Okay so you decide your brand has a character and that character has a story to tell. You are four months in and you bin the whole idea because the world isn’t talking about you yet and, “I can’t see a direct correlation with sales so it’s total rubbish!

Don’t be so short sighted.

These things don’t happen overnight and to get people to buy into your story you need to be very consistent and persistent with your message, your brand and what you have to say, stick with it, be proactive and the interest will grow. If you don’t dedicate the time to being interested yourself, to making your team interested in it, you can hardly expect your customers to buy into it as well. You and your team are your story, so own it.

This is all well and good but how is storytelling going to sell products and services? Every time someone follows your story, engages with your brand, likes your page and talks about you to a friend you are getting exposure. Nothing is stronger than word-of-mouth.

A few years ago I started building the brand from a sailing team called Team Maverick. I built their website, designed their social media and content strategy and starting telling the story of the unique team who were shaking-up the yacht racing industry. For the first six months I was posting videos and photos and emotionally engaging shots with attractive inspiring captions encouraging people to #BeaMaverick, seemingly only a few people were listening. But both myself and our team believed in our brand and what we stood for.

Then the tide turned. One day our team suffered a particularly tough race, we had to retire with a broken boat and a forlorn crew who’d put their heart soul and blood into the boat and the race. Arriving with an escort in the dark, in unsociable hours of the morning to a seemingly empty dock, Team Maverick passed a bar that was throwing a rowdy late night party. As the team passed by; the bar turned off the music and the partygoers, who had been following our story, started chanting — “Maverick, Maverick, Maverick, Maverick, Maverick.” The following day we had lots of followers professing they wanted to #BeaMaverick.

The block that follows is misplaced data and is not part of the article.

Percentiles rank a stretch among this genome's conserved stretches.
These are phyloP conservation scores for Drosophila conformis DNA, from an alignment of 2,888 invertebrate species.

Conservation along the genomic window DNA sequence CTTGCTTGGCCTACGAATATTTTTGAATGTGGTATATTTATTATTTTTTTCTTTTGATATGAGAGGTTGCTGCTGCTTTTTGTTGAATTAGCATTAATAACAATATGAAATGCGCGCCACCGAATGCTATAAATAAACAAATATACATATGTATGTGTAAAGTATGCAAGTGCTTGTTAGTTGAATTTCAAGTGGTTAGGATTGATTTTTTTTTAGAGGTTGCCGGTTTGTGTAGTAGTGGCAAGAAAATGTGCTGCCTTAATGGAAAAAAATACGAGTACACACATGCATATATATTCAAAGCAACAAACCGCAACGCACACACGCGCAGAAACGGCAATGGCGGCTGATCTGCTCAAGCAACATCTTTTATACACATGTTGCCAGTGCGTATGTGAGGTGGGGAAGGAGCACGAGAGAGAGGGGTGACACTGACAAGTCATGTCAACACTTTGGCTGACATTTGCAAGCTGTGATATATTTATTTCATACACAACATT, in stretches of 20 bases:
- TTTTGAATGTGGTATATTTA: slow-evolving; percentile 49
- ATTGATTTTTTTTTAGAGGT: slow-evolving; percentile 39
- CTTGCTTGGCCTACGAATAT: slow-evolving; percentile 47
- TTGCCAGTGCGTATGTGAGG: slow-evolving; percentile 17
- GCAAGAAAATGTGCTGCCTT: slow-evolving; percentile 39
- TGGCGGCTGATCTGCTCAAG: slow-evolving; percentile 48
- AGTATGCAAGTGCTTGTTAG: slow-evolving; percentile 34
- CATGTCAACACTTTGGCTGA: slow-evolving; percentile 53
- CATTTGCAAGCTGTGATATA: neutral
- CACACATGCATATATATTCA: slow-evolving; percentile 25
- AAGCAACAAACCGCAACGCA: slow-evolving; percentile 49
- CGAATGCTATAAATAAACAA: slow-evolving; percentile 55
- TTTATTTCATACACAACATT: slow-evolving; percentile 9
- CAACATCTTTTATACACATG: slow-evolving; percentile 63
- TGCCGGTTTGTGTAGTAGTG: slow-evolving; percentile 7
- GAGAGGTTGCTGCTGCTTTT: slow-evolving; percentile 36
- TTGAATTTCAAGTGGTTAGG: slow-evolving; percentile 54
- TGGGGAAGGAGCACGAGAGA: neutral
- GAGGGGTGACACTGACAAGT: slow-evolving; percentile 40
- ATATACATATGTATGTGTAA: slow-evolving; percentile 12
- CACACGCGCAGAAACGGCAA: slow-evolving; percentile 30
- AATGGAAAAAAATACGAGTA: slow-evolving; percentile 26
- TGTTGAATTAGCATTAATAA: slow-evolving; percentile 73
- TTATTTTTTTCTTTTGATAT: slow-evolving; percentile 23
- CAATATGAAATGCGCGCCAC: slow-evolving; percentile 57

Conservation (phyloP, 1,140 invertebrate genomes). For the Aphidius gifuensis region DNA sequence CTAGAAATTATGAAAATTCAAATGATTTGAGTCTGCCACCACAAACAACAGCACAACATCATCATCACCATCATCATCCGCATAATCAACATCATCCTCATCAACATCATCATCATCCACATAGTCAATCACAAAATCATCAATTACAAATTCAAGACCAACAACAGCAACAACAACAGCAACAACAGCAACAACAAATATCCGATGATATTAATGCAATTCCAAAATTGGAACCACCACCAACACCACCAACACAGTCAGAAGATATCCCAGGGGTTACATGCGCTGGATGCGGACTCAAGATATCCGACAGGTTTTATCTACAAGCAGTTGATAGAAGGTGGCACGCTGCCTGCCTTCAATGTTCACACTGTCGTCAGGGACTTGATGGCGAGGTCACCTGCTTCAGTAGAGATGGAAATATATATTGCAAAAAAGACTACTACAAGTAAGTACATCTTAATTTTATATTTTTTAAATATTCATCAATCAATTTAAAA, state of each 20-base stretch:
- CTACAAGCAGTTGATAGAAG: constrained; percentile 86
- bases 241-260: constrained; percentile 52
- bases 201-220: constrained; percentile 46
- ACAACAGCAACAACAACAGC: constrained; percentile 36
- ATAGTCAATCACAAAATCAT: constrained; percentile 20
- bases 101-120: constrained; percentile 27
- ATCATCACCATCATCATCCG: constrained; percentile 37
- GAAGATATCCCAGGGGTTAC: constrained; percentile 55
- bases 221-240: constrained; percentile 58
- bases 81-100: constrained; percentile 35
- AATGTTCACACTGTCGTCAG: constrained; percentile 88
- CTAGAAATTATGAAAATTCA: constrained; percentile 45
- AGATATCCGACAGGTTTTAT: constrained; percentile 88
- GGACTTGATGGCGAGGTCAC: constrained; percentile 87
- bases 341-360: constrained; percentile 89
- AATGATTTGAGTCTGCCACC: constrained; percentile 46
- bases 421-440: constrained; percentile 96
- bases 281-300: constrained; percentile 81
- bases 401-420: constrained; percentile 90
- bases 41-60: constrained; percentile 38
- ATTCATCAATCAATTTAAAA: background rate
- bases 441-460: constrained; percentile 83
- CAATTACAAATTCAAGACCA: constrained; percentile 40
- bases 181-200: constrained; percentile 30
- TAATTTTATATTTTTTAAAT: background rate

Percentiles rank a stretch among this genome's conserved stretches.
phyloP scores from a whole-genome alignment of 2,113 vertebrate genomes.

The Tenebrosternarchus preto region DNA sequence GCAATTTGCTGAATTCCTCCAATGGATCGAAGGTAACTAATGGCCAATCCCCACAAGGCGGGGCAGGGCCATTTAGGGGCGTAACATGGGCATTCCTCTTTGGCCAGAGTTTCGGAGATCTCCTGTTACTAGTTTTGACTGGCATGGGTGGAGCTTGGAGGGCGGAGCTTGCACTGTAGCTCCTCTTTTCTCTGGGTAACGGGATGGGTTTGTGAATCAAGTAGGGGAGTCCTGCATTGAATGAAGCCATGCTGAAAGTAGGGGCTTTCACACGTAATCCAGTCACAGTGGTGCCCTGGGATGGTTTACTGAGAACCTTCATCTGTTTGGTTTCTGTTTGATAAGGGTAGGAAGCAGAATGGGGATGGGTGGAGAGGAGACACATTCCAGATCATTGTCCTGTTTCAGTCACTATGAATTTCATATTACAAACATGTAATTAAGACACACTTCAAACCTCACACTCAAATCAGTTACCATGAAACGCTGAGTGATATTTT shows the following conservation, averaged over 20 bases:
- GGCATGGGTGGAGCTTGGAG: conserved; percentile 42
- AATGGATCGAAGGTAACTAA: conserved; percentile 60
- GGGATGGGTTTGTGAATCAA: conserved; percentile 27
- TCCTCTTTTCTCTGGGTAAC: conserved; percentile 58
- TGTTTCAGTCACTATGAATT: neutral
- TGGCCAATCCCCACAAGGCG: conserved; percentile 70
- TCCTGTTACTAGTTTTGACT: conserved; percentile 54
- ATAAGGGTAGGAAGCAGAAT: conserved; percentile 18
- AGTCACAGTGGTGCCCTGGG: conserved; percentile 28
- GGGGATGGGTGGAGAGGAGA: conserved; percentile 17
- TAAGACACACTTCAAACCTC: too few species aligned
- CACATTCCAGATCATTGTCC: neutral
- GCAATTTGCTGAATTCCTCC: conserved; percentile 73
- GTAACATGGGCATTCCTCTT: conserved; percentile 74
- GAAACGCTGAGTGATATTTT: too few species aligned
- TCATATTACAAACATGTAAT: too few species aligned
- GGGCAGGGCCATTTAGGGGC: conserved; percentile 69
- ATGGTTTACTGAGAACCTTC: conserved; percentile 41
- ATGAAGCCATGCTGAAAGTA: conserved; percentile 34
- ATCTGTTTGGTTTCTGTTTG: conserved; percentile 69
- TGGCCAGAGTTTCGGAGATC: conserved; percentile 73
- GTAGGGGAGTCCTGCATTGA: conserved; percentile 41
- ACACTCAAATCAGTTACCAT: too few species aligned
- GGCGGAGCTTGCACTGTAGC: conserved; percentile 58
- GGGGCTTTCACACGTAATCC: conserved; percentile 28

Don’t underestimate the power of storytelling.

When I started out on my own nearly two years ago I had no idea I’d end up where I am today. My experiences and the amazing people and brands I have worked with in this time have only reinforced my belief in storytelling and the strength it can build within great brands around the world.

It is my hope that companies will begin to think bigger, get out of their, “corporately mediocre box,” and not be afraid to break the mould, shake things up, make mistakes, pick themselves up and go again.

Remove the red tape, give employees more freedom to be creative and see where it takes them and you. I believe your audiences will respect you for it and if anything will reward you better with their loyalty!

“Why fit in when you were born to stand out.” Dr. Seuss

You can find out more about me at: www.hannahcotterell.com

If you got this far in the article, thank you for listening.


Don’t be afraid to let you story stand out.